I when you get the ASHRAE handbook, look up the graph concerning comfort standards: (chapter 5 on psychrometrics and Chapter 6 psychrometric tables).

You will see (as posted below) that comfort levels can range from 72° to 80 agrees Fahrenheit and 19 to 72% relative humidity.

So as you can see you have an 8 degree Fahrenheit dry bulb temperature variance to start with…

This chart, in of itself proves that dry bulb temperature differentials are irrelevant when attempting to evaluating HVAC system design in accordance with dry bulb temperature differential.

When I started working for a large company that focused on residential I was going to HVAC school at the same time. I learned from the books plus the way the old timers have always charged units. I would check the freon levels (by the book) after they where done installing the units and found that as long as the outside temperature was above 70 degrees, these old timers were ending up charging them within +/- 3 psi of the pressure I got using the super heat method. After working with them for a while, I learned how to check the charge with my hand on the suction line, know if the outside unit is dirty by touch the liquid line, check the Freon charge by looking at the temp on the Freon gauge plus a lot more other methods.

I just don’t see what the issue is. You check to see if the outside unit is dirty, check to make sure everything is running, check the inside air filter and take a dry bulb temperature drop. If the number comes back higher or lower than what is expected, then that home inspector refers the buyer to a HVAC tech. Out of all the split system units I have worked on/inspected, I never had a call back wondering why I called out the Temperature drop being too low or too high.

While I agree that a properly done dry bulb temperature drop by itself is not the best way of doing things, it does give us an idea if a problem exists.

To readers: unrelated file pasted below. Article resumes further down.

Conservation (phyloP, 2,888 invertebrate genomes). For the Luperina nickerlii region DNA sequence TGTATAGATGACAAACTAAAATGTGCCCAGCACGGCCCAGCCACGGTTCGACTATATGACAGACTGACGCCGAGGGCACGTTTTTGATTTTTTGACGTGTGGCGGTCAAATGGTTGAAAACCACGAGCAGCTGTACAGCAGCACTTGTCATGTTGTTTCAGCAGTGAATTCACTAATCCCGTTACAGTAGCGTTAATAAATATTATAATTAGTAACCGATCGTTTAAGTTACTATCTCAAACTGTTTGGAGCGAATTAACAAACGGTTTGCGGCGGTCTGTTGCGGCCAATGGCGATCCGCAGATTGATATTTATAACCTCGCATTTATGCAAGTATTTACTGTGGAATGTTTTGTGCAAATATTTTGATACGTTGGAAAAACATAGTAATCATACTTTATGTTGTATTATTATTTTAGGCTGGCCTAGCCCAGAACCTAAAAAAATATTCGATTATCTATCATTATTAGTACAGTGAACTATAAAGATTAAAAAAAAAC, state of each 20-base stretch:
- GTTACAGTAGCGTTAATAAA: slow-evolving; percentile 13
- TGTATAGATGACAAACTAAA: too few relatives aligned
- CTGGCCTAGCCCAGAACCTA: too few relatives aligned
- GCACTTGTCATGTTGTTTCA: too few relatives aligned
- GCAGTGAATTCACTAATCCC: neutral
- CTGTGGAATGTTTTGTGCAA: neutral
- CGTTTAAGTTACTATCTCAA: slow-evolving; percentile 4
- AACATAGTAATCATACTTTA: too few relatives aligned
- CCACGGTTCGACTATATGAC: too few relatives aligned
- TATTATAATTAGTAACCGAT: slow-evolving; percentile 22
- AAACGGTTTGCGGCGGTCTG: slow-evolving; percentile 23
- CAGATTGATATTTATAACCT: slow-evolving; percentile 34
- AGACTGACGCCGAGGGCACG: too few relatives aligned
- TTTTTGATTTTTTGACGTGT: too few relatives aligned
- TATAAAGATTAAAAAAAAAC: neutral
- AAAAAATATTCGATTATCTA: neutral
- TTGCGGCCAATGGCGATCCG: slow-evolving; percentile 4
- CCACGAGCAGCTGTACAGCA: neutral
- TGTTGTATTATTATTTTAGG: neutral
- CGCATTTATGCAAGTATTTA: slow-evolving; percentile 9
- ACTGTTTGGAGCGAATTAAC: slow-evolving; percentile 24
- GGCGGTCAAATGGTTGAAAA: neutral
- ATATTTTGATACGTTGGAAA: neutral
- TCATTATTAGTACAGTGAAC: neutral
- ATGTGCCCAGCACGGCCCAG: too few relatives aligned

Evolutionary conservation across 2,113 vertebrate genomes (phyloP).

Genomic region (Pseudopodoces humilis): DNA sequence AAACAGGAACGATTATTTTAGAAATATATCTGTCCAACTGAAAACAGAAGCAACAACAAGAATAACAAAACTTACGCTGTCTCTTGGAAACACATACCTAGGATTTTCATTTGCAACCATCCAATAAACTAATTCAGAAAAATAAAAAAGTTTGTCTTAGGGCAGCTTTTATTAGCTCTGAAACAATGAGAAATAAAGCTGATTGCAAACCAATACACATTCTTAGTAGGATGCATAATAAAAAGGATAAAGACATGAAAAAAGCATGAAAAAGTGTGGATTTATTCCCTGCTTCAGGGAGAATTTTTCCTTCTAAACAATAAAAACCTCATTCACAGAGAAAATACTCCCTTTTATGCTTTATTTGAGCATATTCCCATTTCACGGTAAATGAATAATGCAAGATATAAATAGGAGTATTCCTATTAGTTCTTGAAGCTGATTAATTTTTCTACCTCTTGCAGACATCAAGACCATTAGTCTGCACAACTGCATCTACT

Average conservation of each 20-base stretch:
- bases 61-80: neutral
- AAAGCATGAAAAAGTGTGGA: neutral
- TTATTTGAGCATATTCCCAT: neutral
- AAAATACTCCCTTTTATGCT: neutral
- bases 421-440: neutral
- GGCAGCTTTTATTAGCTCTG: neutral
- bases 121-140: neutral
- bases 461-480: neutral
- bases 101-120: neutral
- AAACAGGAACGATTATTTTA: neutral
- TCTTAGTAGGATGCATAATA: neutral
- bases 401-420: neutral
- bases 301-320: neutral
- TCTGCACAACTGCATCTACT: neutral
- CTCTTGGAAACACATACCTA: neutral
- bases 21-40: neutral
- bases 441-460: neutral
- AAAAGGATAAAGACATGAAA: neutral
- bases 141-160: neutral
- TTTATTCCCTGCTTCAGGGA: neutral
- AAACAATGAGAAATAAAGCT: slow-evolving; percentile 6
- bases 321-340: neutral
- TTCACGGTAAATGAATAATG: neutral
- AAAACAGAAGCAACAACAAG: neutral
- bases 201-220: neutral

I don’t evaluate HVAC system design (Ok, I do, but only it’s basic components). I mainly focus on its basic performance.

I know people disagree with me on this but this has been my experience as a HVAC tech for 12 years and a full time home inspector for 10 years.

Exactly Doug…I will be adding that comment you made which is VERY TRUE to all my inspection reports from now on…Thanks for the idea…!!

Besides the “Have the system serviced NOW”, which I already state in just about EVERY inspection Report, I will add your great comment…“The HVAC System is the most neglected piece of equipment / system in a Home”…!!…and I truly believe it is to, in 99.9% of ALL homes.

I can’t count the number of times I have removed the panel covers of Heat Pumps and found burnt connections at several locations, vibrating through the years, conductors become loose, things burn up, fail…all from lack of regular maintenance…!!!

Back in the HVAC Tech days, we called that breakdown maintenance. No body has the money for a preventitive maintenance program, which I also recommend on all of my reports, but they were always able to come up with more $$$$ to get it fixed when it broke, go figure.